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Logical Induction: a computable approach to logical non-omniscience

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If you have a question about this talk, please contact Adrià Garriga Alonso.

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Is P≠NP? Are there infinitely many twin primes? These conjectures haven’t been proven or disproven, but we have quite a bit of “evidence” for them in the form of proven related sentences. For example, the difference between any two consecutive primes is less than 7·10^7 (Zhang, 2014).

To which degree should we believe in these logical sentences? How should we update our beliefs based on the related evidence? One might turn to probability theory for answers. However, the veracity of the sentences is implied by things we assume (the ZF/C axioms), rather than any data we need to observe. Probability theory thus dictates we should assign them probability 1 if they are true, and 0 if they are false, which is clearly impossible to do in general for a computable agent (read: its program runs in a finite amount of time).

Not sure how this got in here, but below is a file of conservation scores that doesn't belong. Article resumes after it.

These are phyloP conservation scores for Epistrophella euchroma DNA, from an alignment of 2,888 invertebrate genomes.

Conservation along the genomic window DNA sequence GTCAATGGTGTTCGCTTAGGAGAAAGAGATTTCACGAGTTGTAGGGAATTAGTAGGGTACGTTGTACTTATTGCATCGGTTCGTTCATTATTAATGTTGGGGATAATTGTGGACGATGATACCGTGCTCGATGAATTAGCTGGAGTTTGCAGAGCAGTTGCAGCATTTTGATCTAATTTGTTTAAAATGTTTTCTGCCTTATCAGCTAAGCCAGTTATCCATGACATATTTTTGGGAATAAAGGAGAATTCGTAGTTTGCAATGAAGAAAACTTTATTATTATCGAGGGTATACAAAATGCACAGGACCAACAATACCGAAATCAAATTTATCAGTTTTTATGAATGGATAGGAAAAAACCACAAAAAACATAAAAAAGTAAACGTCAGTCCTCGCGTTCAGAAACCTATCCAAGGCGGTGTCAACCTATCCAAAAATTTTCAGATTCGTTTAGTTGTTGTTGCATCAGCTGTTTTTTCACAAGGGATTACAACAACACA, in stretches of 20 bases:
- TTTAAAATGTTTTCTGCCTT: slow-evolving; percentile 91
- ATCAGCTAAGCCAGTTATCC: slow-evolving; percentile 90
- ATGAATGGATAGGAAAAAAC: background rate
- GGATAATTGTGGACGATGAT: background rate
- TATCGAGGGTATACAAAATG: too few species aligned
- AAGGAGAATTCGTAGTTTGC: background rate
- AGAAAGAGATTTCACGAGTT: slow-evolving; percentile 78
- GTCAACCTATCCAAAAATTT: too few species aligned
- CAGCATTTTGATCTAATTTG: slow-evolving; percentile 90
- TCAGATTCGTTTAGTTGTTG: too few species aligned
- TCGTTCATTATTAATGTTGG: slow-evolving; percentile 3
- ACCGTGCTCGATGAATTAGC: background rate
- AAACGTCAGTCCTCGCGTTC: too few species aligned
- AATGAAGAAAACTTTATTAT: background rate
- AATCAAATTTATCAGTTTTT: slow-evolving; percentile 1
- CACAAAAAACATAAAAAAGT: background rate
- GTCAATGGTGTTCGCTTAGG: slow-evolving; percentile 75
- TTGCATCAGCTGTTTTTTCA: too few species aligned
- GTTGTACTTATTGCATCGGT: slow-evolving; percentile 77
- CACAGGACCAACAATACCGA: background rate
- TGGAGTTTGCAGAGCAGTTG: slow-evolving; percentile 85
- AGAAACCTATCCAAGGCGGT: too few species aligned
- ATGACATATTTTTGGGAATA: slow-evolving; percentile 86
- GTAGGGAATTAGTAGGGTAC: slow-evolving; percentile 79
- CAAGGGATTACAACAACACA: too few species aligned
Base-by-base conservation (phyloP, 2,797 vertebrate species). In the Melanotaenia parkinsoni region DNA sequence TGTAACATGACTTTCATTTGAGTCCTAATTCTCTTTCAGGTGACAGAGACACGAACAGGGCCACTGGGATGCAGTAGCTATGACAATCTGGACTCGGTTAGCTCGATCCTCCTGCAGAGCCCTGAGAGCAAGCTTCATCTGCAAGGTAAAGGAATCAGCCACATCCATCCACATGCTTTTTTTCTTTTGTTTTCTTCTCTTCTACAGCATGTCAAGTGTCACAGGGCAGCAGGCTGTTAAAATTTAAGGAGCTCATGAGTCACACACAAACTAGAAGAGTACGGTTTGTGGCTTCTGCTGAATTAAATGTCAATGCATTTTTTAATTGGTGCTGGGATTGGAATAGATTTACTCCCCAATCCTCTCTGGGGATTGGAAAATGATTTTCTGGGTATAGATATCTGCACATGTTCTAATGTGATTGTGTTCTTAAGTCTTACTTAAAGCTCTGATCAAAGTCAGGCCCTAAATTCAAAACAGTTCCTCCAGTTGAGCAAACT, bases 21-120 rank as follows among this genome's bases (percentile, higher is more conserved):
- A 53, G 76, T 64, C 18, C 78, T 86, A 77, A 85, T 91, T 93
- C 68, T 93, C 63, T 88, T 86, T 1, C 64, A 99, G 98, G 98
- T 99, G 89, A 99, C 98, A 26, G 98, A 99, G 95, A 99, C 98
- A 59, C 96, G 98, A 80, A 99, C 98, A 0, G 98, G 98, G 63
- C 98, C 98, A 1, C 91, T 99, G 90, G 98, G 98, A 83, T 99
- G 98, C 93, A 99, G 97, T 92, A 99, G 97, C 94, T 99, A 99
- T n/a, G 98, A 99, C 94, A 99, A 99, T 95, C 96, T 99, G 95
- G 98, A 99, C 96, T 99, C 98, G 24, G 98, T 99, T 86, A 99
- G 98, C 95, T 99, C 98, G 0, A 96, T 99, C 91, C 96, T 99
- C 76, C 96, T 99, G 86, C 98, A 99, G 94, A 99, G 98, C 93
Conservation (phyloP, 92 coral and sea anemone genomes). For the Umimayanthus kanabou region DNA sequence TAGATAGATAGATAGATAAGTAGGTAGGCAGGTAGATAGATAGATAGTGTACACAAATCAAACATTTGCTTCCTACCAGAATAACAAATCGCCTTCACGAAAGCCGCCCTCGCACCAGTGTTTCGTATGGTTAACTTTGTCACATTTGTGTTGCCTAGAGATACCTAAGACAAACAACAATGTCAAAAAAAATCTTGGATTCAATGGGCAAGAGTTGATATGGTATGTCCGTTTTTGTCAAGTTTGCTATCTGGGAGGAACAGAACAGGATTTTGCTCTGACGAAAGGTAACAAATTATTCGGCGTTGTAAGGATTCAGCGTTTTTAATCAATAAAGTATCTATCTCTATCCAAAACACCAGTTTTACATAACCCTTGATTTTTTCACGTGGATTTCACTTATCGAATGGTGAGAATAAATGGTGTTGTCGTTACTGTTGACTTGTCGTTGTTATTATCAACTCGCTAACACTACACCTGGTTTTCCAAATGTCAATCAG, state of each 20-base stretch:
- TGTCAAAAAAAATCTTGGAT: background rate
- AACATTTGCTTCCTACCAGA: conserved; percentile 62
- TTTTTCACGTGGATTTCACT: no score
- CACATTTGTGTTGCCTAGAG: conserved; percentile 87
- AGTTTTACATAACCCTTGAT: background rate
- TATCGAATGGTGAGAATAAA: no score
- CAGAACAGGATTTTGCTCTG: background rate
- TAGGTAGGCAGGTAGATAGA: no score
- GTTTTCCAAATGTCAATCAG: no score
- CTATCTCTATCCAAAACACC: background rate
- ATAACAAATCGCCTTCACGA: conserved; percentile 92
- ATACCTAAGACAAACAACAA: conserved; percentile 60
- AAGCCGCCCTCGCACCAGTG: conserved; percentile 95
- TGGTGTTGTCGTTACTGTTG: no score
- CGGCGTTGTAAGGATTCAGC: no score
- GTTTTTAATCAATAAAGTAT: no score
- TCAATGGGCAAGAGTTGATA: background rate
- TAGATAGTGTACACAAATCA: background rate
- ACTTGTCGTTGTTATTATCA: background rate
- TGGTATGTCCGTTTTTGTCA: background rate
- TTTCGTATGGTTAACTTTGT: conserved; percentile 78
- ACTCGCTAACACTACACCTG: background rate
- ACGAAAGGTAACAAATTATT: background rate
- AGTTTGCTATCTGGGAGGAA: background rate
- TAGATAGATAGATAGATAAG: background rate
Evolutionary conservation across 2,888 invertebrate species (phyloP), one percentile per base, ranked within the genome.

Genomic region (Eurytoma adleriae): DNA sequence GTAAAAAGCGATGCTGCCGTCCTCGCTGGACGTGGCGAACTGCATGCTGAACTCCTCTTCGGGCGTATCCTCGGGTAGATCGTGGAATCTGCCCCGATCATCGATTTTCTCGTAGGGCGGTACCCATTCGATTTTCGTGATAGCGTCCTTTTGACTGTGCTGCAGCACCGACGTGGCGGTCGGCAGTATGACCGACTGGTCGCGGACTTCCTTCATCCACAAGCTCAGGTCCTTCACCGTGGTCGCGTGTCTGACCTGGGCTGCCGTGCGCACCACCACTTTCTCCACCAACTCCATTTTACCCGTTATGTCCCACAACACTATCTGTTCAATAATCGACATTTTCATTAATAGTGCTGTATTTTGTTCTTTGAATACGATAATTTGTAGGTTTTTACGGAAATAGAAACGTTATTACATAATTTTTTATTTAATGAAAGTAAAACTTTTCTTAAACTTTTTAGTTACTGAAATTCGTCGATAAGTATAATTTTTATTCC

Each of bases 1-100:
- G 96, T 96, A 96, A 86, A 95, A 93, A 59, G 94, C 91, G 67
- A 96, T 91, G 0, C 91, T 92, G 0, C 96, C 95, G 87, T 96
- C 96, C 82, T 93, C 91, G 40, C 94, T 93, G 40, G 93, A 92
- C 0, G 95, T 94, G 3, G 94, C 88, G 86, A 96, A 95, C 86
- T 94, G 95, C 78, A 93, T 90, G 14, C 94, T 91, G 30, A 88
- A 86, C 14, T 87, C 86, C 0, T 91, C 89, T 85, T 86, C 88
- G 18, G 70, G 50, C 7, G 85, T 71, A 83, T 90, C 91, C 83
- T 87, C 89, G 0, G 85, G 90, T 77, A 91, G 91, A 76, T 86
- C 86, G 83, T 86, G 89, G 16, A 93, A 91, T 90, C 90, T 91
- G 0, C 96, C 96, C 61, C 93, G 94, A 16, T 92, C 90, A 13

In this session we will talk about Logical Induction (Garrabrant et al., 2016), a computable algorithm for assigning probabilities to every logical statement in a formal language. We will examine several desirable properties of the algorithm. For example, Logical Induction (almost quoting from their abstract):

(1) learns to predict patterns of truth and falsehood in logical statements, often long before having the resources to prove or disprove the statements, so long as the patterns can be written in polynomial time,

(2) learns to use appropriate statistical summaries to predict sequences of statements whose truth values appear pseudorandom

(3) learns to have accurate beliefs about its own current beliefs, in a manner that avoids the standard paradoxes of self-reference.

Finally, we will talk about its construction, and its implications for solving the value alignment problem.


Logical Induction (Scott Garrabrant, Tsvi Benson-Tilsen, Andrew Critch, Nate Soares, Jessica Taylor):

Abridged version:

Zhang, Yitang. “Bounded gaps between primes.” Annals of Mathematics 179.3 (2014): 1121-1174.

This talk is part of the Engineering Safe AI series.

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